BluePrinting Metaphor Re-imagined

Have you ever heard, "BluePrinting is Tridion" or "Tridion is BluePrinting?" In terms of functionality, I submit that a SDL Tridion BluePrint is one of the most awesome and potentially-dangerous weapons you can wield in your Tridion toolkit. Think Sword of Omens with a light saber blade and the One Ring embedded in the handle.

So how do we approach this versatile and dangerous tool? By talking about... kids, of course! Here are some misaligned metaphors and not-so-new thoughts on BluePrinting.

Misaligned Metaphors

From BluePrint... to Genealogy?

David Adams, Director of Services Solutions at SDL and a recent Innovate speaker shared some interesting points on the "classic" BluePrinting metaphor with me and Kelly Thompson, Global Education Manager with SDL WCMS (this was sometime before for their Innovate speech). He mentioned we use  "blueprint," a fairly specific architectural term, but switch to genealogy and object-oriented programming when we explain BluePrinting to the business and IT, respectively. On top of that, the phrase "Empty Parent" is devoid of any positive connotation.
I'm imagining the typical teen-angst rant, "I hate you! I wish I was never born! You're such an empty parent!" followed by a slamming door.
Some of the BluePrint lexicon includes terms and concepts that really fit a different, but possibly old, core idea about design and architecture.

New Thoughts

Can we revisit the metaphor implicit in the actual blueprint word itself? This may never replace old memes and terms, but here's Yet-Another-Tridion-metaphor.*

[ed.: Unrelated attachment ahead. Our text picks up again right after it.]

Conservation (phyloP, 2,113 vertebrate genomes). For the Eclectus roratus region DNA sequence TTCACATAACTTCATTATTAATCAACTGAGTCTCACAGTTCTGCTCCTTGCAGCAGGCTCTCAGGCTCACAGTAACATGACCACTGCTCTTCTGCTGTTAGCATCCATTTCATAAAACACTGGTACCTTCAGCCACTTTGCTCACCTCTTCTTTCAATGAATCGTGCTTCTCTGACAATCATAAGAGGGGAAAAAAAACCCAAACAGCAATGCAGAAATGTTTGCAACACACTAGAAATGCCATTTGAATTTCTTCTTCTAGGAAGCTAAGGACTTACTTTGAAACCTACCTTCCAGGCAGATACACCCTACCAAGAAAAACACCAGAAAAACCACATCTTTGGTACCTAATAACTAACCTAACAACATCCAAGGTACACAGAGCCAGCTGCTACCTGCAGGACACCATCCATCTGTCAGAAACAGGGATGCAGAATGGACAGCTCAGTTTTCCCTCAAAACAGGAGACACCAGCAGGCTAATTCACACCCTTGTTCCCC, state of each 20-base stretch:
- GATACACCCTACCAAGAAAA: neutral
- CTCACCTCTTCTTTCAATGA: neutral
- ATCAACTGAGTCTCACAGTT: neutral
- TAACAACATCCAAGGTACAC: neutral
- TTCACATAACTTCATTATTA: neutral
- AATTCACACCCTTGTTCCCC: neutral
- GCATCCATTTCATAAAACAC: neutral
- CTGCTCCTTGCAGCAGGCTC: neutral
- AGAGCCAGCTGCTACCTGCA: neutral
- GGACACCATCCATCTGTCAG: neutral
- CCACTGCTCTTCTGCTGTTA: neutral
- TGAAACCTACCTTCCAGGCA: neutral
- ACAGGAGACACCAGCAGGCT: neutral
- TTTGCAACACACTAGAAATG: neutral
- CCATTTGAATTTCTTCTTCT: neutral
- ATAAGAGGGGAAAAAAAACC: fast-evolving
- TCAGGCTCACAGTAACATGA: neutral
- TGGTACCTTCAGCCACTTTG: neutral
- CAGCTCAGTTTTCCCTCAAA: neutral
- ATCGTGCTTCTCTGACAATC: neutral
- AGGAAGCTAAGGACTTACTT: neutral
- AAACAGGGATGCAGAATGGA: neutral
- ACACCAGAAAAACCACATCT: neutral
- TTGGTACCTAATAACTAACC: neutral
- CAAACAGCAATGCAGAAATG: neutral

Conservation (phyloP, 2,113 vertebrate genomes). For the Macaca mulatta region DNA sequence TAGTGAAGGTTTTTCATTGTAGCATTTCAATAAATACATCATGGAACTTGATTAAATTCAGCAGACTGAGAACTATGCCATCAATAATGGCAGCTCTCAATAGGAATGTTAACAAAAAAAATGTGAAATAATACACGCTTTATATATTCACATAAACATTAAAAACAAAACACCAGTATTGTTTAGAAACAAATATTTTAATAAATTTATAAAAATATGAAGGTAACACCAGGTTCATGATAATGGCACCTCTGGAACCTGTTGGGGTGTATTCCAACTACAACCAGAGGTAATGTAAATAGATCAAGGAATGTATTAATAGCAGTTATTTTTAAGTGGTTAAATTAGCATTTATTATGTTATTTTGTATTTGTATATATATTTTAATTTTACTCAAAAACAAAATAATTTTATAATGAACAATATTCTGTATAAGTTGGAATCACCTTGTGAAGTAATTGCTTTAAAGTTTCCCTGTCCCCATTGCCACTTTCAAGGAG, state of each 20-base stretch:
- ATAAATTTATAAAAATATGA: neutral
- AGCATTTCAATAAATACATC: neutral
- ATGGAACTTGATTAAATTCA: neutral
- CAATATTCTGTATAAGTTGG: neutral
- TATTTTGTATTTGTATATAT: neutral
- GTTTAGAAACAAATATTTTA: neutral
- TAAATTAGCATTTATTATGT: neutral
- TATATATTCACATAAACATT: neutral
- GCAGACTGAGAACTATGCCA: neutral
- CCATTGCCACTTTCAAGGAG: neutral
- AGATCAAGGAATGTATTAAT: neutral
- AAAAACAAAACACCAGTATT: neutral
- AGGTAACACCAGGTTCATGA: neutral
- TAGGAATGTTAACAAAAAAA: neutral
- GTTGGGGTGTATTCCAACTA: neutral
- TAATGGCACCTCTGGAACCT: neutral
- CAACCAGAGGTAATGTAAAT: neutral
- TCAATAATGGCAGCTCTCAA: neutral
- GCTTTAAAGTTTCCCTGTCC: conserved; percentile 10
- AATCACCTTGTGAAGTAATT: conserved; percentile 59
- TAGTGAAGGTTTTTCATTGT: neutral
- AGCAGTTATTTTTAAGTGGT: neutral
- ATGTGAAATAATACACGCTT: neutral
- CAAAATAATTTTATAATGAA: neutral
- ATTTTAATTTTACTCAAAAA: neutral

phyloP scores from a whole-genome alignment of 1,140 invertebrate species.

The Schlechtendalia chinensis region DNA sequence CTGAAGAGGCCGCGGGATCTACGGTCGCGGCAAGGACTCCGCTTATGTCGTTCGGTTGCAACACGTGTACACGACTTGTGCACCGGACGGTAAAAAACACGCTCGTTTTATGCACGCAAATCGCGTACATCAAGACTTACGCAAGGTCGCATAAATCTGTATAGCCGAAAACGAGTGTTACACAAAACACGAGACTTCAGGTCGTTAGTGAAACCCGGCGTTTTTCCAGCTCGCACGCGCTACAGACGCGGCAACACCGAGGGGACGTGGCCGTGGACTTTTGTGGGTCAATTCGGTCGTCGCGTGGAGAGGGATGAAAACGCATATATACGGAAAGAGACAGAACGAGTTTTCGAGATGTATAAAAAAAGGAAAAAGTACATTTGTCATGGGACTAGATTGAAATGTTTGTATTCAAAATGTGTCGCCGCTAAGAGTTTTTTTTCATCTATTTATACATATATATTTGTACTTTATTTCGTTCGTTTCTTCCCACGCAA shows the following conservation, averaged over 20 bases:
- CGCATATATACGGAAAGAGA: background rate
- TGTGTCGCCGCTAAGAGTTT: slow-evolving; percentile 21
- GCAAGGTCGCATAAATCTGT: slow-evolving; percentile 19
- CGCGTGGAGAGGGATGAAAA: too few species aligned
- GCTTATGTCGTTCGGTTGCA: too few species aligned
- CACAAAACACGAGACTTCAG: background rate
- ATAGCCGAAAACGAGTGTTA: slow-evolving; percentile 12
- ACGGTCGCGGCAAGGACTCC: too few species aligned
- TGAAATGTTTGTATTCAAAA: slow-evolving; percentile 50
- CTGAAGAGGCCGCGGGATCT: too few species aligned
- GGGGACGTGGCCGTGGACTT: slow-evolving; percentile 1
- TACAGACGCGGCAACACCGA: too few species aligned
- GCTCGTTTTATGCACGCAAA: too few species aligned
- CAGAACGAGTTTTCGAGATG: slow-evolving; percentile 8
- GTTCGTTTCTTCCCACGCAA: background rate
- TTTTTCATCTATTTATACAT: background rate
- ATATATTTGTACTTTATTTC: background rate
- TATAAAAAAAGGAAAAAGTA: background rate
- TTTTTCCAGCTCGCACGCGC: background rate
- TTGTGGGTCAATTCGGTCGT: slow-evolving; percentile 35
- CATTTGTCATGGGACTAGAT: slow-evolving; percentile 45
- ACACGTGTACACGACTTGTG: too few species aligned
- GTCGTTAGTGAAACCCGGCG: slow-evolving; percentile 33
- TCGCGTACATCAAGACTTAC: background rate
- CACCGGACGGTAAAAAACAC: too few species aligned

A Blueprint is a description of something.

  • A blueprint can describes your architectural plan.
  • Which differs from your interior designs.
  • Which differs from the actual furniture in your building.
  • Which differs from the rest of the furnishings and occupants.
  • All of these are combined into a planned, designed, and furnished building.
Mix and match separate layers for architectural plans, interior decoration, and furnishings. 
Combine or share designs (blueprints) to make a building.
Then furnish it accordingly. 
How my daughter might envision a house in that pink-loving toddler mind of hers.  
Do you see where this is going?

  • In Tridion a publication can contain your content definitions.
  • Which differs from your template designs.
  • Which differs from the actual pages in your site.
  • Which differs from the rest of the components and authors.
  • All of these are combined or shared to create a website including its design, pages, and components.
Over-simplified illustration of leveraging separate
design and content layers to build a website.

This won't necessarily change how you think, talk about, or train others in Tridion BluePrinting. The parent-child or object-inheritance models are still excellent teaching tools. But feel free to add this concept to your repertoire and try a different approach when explaining Tridion concepts.

*Change is tough. How often do you hear Tridion used as a company name? I suspect the culture and name will persists for awhile longer. You can take the name away, I'm okay as long as you leave the fascinating company culture.

**"Yet-Another-" in Tridion context really belongs to this motorcylce-loving Tridionaut, one of my original Tridion role models and blogger-after-hearing-Alvin's-sales-pitch victim.

For additional excellent thoughts and practical advice on BluePrinting, read here and here on insight from Sr. Garrido (yes, you can say his name with an accent--it's okay if it's not a Spanish accent).

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